On Tuesday, the Court of Appeal upheld the judgment of the Federal High Court in June 2005 that the Public Order Act, which in Section 1 of the Act makes it mandatory for a Police permit to be applied for and obtained by any person or group before embarking on a public rally or procession is unconstitutional. Under the Public Order Act, no group or person can organize a public rally or procession without first applying for and obtaining a Police approval. The Court of Appeal in its decision struck down the requirement under the Act for Police permit holding it as an infraction of the fundamental human rights of persons and groups in the country. The Court of Appeal held that the provisions of the Public Order Act are unnecessary as Nigeria is “in a democracy” and “has joined the league of civilised society.”
The Court of Appeal decision is another landmark decision in the country’s judicial history. Globally, public rallies and processions are part and parcel of democracy. I have always maintained that public rallies and processions are extension of the citizens’ freedom of expression and association and should not be restricted or disrupted. That the duty of the law enforcement agents is to monitor public rallies and processions and bring to the law any person who comes in conflict with the law. Disrupting peaceful assemblies by the law enforcement agents is anachronistic, dictatorial and abuse of the human rights of persons in Nigeria. There have been several cases of abuses by the Police and the State Security Services. The government in power has always used the Public Order Act with the active aid and connivance of the law enforcement agents to halt peaceful protests against obnoxious and unpopular laws, policies and programs of government. Good morning, Nigeria!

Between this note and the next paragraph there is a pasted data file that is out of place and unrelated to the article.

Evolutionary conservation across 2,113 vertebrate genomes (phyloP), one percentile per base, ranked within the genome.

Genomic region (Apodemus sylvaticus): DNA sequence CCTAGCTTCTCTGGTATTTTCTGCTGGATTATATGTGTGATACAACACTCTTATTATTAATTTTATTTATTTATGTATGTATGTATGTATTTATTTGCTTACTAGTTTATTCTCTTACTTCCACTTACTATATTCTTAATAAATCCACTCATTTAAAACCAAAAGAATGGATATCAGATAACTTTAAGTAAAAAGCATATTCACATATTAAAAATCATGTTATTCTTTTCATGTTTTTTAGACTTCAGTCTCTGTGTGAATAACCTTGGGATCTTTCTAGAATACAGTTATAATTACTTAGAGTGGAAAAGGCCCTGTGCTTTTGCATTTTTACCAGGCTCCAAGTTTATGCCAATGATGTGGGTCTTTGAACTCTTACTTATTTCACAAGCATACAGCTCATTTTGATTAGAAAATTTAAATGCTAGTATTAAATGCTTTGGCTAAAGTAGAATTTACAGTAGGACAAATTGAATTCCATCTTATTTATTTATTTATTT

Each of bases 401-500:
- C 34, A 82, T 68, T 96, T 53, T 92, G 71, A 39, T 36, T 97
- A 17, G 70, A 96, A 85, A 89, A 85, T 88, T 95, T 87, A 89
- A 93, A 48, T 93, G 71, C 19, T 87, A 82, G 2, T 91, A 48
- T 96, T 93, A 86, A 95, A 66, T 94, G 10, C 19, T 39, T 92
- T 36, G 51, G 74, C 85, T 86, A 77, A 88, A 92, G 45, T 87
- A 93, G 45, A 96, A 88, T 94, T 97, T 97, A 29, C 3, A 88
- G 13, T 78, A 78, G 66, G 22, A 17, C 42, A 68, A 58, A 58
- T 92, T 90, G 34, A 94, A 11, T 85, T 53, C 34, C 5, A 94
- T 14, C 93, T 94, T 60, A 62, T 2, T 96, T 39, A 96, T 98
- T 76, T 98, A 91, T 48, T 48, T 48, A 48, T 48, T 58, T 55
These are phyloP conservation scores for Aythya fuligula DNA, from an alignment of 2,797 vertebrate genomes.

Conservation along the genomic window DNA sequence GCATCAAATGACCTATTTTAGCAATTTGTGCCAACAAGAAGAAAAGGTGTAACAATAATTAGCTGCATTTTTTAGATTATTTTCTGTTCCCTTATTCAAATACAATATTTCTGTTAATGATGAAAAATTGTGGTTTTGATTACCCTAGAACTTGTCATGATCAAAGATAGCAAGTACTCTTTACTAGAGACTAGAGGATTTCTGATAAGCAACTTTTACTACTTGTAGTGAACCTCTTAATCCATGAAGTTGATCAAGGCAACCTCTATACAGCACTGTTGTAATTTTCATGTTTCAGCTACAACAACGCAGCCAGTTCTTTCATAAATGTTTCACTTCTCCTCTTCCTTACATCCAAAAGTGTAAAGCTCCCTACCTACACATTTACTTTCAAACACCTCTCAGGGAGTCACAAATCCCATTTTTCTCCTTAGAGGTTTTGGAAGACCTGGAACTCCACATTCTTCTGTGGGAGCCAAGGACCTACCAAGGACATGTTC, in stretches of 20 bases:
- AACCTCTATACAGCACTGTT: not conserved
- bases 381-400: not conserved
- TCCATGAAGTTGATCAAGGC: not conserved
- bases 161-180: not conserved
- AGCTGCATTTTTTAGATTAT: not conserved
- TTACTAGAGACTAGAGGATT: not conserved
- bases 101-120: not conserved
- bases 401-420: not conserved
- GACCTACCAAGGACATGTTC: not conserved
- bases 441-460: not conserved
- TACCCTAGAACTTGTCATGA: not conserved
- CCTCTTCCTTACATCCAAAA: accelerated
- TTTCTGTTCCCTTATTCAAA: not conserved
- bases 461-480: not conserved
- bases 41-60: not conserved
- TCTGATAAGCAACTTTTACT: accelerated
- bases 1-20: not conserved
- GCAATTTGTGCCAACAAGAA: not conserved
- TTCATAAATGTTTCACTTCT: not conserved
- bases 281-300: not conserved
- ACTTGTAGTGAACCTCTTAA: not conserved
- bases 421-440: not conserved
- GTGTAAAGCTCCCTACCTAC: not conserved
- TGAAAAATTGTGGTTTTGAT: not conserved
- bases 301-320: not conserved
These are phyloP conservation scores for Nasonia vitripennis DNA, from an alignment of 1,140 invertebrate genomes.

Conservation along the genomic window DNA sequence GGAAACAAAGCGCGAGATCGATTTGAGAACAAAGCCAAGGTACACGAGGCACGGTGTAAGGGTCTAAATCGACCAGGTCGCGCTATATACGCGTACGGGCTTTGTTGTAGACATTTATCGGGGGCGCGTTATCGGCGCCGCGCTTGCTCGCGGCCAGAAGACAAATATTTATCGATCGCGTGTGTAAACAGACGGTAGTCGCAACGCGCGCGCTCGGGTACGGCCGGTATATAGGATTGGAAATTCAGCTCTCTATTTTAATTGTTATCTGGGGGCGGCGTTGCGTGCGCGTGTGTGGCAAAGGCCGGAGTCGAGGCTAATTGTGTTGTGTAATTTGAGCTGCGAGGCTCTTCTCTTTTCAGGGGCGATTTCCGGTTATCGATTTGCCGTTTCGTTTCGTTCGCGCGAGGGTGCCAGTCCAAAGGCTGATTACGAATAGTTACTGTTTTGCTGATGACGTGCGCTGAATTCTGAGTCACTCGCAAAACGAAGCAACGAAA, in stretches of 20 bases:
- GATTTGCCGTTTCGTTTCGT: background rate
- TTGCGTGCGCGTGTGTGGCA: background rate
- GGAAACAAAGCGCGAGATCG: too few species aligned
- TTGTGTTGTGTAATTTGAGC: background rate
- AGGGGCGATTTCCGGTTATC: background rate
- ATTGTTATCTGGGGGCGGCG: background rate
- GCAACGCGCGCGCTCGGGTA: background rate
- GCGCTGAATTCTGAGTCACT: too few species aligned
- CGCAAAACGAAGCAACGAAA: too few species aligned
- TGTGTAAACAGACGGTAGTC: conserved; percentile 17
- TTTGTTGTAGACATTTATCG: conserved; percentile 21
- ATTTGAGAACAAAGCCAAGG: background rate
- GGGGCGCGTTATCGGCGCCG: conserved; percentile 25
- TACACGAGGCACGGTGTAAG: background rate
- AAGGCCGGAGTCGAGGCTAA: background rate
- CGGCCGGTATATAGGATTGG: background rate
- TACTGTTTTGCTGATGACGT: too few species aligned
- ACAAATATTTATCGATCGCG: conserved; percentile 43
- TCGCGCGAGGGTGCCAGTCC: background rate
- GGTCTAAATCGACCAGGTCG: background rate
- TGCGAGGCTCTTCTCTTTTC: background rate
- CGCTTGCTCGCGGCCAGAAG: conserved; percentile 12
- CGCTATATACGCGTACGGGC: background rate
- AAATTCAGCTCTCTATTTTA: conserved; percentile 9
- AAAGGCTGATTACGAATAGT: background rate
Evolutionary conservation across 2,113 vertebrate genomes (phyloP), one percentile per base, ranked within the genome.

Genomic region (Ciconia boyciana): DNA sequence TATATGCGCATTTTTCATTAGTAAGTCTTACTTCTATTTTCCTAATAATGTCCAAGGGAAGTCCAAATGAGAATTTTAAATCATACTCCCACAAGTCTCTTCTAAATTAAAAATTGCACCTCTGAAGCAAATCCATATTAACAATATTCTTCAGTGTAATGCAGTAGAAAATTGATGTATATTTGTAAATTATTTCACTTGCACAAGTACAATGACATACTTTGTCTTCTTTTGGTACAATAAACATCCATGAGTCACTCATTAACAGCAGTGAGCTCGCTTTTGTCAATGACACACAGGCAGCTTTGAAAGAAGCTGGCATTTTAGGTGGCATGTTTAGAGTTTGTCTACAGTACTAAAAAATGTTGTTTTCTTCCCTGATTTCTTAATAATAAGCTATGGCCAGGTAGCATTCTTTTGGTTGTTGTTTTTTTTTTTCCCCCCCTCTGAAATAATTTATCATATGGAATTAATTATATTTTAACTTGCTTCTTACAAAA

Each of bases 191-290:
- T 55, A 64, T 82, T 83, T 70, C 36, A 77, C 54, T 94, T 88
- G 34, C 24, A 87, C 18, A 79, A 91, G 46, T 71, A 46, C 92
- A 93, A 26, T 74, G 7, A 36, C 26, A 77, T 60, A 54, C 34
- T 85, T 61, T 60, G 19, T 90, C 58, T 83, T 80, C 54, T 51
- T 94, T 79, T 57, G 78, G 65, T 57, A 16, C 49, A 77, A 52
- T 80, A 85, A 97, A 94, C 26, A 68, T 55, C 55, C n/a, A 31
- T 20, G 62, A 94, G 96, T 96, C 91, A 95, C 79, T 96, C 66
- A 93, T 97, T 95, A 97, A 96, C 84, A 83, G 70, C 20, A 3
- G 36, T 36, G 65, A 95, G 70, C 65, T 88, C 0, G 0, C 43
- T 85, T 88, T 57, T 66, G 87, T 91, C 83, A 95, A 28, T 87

I hereby urge the Attorney General of the Federation to advise the Federal Government not to appeal against the decision to the Supreme Court. Instead, the Federal Government should start a re-training of the Police and other law enforcement agents on managing public rallies and processions, and also give them a code of conduct that meets the international standard on managing public rallies and processions.